To Advance Diversity, Set Goals, Measure and Respond

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"What gets measured gets done." That is Ci Ci Holloway's mantra for successfully developing and achieving diversity, equity and inclusion. As the Chief People and Diversity Officer for Intersection, a leading out-of-home media and smart cities technology company, Holloway leads her company's DEI efforts. She says planning, measurement and communication are key to effecting change at any company -- no matter the industry or size.

"We have transparency around our goals," Holloway explains. "How we achieve those goals is measured all year long. We look at diversity as a business component. It is woven through every aspect of our business."

Much like companies set goals for sales or earnings, Holloway said organizations should create goals for DEI. Then, those goals should be regularly measured to gage success or shortcomings. However, just as a business' other objectives shift and change, diversity is not a one-time goal, but rather something fluid that needs to be continually developed. To get there, she recommends companies follow four Cs: be courageous, be current, be collaborative, and be continuous.

Holloway leads by example. Each year, Intersection sets diversity goals and regularly updates its staff on progress at town hall meetings and through an online diversity dashboard. Holloway also compiles quarterly diversity reports analyzing gender, ethnicity and race composition, as well as hiring, promotions and even who has left.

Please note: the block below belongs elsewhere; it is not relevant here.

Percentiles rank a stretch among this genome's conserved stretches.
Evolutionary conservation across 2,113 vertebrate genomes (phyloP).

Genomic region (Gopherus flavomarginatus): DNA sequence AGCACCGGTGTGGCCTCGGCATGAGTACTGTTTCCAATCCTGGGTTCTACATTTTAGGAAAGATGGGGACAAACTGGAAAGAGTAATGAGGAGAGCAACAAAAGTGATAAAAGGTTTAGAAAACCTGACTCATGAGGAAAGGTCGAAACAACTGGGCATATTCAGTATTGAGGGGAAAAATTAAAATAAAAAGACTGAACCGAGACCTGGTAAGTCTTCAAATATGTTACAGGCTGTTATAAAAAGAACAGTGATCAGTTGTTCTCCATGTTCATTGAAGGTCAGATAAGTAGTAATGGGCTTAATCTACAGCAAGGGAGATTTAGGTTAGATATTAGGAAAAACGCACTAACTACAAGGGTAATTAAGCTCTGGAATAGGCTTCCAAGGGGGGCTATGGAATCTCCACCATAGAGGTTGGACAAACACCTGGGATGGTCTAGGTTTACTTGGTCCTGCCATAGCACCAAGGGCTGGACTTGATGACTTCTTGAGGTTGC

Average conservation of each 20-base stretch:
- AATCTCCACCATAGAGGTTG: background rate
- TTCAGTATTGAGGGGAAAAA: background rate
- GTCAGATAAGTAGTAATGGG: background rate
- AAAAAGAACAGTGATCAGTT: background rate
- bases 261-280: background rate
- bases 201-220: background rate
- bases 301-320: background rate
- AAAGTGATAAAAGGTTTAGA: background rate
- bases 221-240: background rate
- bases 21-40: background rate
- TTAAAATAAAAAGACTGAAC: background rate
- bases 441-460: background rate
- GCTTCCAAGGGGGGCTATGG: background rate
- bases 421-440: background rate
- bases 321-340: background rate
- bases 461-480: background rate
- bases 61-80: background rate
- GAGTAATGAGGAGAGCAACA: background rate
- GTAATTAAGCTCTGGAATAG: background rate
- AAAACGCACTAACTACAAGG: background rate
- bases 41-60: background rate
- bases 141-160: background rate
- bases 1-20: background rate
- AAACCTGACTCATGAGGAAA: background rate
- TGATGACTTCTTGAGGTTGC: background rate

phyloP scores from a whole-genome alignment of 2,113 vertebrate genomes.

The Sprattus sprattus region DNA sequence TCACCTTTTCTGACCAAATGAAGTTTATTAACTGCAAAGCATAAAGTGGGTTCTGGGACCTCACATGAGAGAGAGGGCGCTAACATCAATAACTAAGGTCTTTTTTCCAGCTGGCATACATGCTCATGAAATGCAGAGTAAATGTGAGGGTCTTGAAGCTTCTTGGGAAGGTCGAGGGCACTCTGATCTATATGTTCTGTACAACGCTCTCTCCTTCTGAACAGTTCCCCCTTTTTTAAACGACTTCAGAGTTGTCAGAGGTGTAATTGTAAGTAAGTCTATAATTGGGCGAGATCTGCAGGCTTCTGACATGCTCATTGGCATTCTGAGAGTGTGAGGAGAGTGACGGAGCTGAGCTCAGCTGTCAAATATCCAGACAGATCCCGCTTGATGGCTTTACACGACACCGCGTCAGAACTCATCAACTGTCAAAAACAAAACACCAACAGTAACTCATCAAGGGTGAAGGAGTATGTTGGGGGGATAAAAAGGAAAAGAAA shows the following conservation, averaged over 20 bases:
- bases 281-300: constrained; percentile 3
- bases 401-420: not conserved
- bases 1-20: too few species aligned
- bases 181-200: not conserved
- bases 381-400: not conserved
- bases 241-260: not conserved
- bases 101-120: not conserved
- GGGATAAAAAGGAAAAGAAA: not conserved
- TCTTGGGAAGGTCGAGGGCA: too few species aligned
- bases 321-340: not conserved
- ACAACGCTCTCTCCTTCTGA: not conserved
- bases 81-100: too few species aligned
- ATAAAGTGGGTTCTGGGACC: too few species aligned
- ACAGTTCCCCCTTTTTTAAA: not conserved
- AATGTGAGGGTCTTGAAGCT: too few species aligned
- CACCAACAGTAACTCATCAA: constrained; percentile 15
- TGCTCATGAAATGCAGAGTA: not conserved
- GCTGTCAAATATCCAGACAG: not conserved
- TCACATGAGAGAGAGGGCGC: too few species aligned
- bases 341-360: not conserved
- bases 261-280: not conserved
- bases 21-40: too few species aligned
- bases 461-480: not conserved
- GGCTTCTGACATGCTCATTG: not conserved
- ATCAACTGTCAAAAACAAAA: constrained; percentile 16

When a business achieves a robust mix of gender, race and ethnicity within its ranks, it makes for a more successful company, Holloway contends, because it better reflects the communities that they work in, their customers and business partners. Intersection works with local municipalities, transit authorities, airports and other public entities to manage their out-of-home advertising and customer communications assets. Some of those contracts require Intersection to contract with female or BIPOC-owned businesses, but the company also seeks out diverse partners.

Holloway said that Intersection is mindful of reflecting the communities where it does business. "How and where we do business is really impacted by who we are serving," she notes. "The messaging on our screens is going to reach different communities."

Since last year's Black Lives Matter protests and calls for racial equity, media companies and ad agencies have elevated their DEI commitments, particularly in regard to hiring and advancing BIPOC candidates. But change is coming slowly. One common refrain from hiring managers is they want to hire more minority candidates, but have trouble finding qualified candidates. Holloway's answer is they need to reorient that outlook.

"If we fish in the same ponds, you're going to attain the same types of people," she said. "My question is always, 'Where are you looking and how are you looking?'"